The golf bag assembly of the present invention comprises recessed stowage compartments to conceal the multiple wheel integral transportation system in a retracted position, as well as storage compartments for golf accessories and personal items.

Traditional golf bags generally have a uniform flat bottom panel and the grip ends of the clubs usually rest directly on the flat bottom panel. The golf bag assembly of the present invention stores clubs in a traditional pattern, except the elevation of the bottom panel forming the base of the bag is sloped from the back of the bag to a point approximately midway between the mid-line and the front of the bag. Longer clubs are placed in the forward part of the bag where the bottom panel is deepest, whereas shorter clubs are placed in the rear part of the bag where the bottom panel is elevated. The unique configuration of the bottom panel of the bag creates space for the stowage of the wheels and their associated equipment without substantially altering the vertical and horizontal dimensions, plus the shape and utility, of a traditional golf bag. While the golf bag assembly of the present invention may be embodied in a traditional circular, oval or elliptical shape, it also may be embodied in a non-traditional rectangular, square or similarly configured shape.

Embodiments of the golf bag assembly of the present invention may utilize typical golf bag exterior finish systems, consisting of upholstered or molded materials, that also serve to conceal and protect the integral transportation system when the system is in the retracted position.

The golf bag assembly of the present invention contains a plurality of compartments around the outer circumference of the bag for the storage of golf accessories and personal items, that are outfitted with VelcroŽ, zippers, buttons, compression snaps, or hook and loop closure devices. Further, the interior side of the storage system for the transportation system may contain pockets or other compartments that are accessible when the transportation system is deployed.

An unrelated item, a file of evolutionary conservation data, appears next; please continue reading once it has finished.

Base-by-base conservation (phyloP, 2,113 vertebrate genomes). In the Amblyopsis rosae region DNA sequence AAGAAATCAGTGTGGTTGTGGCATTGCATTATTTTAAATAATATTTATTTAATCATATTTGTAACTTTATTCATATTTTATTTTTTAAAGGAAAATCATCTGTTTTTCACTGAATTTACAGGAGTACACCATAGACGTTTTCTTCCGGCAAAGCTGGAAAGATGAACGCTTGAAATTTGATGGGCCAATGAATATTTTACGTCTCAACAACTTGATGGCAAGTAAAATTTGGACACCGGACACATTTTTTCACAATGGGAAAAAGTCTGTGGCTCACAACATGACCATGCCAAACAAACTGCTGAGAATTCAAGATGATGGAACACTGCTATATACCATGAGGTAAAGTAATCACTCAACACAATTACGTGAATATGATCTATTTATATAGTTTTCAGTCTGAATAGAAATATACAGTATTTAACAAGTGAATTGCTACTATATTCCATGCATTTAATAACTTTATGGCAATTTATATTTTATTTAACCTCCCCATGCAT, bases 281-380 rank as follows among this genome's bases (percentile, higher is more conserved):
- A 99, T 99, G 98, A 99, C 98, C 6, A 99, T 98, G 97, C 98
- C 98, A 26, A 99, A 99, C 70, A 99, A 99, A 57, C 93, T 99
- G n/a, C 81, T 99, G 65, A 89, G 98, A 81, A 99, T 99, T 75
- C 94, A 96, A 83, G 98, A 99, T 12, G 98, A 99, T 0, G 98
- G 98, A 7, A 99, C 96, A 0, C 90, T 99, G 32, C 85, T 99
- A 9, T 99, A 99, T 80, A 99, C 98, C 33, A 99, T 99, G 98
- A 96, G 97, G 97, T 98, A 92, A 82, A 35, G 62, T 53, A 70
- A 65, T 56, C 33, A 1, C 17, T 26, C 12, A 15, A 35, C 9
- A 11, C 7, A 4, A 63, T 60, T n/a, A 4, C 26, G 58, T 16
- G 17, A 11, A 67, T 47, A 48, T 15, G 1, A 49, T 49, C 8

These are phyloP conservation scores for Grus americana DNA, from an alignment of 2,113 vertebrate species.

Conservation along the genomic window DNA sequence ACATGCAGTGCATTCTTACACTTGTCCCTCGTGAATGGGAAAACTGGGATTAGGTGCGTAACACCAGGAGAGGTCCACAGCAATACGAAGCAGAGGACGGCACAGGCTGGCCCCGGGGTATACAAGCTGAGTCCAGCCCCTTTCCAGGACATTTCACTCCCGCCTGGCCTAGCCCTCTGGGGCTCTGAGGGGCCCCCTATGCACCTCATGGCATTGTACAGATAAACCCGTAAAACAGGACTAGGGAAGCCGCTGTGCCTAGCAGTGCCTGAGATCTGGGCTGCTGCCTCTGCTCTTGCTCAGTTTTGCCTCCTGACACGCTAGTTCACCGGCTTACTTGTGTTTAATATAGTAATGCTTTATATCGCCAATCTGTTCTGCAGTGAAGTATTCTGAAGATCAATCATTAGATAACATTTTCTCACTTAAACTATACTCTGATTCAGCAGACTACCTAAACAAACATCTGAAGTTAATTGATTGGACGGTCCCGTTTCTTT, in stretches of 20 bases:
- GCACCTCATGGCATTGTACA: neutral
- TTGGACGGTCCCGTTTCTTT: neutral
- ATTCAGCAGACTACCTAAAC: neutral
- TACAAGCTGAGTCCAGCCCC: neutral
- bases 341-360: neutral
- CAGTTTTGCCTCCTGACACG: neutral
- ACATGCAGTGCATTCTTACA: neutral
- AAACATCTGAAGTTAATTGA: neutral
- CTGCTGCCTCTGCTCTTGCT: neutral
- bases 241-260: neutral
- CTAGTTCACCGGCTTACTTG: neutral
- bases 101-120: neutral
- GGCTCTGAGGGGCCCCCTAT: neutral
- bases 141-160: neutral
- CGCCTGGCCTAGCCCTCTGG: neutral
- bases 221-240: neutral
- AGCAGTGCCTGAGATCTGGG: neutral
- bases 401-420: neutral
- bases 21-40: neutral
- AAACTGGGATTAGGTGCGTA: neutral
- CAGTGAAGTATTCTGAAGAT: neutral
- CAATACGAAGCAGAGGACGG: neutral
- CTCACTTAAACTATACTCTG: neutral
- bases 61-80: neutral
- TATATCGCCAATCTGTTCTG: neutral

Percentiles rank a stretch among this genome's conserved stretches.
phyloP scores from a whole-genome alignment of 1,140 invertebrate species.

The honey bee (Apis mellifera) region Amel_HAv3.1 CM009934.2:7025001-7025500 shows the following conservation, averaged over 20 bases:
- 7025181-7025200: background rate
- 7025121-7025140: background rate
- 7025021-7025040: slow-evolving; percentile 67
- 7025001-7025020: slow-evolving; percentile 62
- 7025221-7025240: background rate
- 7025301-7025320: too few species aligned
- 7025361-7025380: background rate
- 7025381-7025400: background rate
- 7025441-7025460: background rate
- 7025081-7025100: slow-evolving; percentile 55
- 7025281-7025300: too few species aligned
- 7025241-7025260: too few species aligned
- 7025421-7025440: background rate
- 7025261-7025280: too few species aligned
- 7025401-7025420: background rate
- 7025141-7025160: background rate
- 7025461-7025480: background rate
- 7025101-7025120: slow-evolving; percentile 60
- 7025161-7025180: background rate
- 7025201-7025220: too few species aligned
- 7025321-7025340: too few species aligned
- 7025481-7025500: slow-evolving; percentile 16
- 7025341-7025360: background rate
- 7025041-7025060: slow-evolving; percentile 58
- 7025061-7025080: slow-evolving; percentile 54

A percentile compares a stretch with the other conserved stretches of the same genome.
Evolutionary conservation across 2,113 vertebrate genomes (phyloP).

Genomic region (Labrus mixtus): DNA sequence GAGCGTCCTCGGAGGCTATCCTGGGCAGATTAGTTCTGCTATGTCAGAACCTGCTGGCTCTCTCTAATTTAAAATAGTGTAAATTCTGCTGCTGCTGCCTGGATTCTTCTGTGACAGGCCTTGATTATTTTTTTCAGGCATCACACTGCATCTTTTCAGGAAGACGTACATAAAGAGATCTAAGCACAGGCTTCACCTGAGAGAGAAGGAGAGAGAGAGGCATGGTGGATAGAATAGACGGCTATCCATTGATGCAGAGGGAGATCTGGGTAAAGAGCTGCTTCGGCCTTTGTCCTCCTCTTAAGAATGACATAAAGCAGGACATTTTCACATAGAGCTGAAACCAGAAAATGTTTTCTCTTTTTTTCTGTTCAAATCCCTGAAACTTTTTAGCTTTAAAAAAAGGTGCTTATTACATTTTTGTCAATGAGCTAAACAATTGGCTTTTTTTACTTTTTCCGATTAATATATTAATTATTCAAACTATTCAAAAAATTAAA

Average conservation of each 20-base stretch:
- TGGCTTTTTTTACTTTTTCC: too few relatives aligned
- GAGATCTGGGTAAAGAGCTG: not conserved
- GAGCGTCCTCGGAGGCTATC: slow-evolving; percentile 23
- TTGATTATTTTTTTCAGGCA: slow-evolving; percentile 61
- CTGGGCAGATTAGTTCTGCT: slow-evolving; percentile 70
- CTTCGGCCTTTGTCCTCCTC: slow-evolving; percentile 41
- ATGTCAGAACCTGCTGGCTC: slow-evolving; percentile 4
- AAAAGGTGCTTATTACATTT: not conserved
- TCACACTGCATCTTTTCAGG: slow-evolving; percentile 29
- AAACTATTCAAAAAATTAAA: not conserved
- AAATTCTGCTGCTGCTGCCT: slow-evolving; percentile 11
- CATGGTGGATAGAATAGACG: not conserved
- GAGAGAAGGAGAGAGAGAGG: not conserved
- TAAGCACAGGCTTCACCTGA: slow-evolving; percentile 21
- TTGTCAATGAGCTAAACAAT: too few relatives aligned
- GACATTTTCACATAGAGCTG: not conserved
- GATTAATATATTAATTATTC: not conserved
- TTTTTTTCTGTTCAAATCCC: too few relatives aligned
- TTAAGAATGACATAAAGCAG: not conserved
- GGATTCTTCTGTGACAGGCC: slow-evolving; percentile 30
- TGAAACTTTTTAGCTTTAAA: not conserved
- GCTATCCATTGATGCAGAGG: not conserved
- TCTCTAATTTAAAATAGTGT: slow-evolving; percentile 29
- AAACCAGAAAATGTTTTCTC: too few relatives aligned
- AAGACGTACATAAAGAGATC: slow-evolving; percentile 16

While specific dimensions have been provided in the accompanying figures detailing an exemplary embodiment of the golf bag assembly of the present invention, other shapes, sizes or dimensions could be employed to achieve similar satisfactory results depending upon the nature and size of the clubs, golf accessories and personal items the golf bag assembly must store and transport.

BRIEF DESCRIPTION OF THE DRAWINGS

The above-mentioned and other features of this invention, and the manner of attaining them, will become more apparent, and the invention itself will be better understood, by reference to the following descriptions of the embodiments of the invention viewed in conjunction with the accompanying figures where: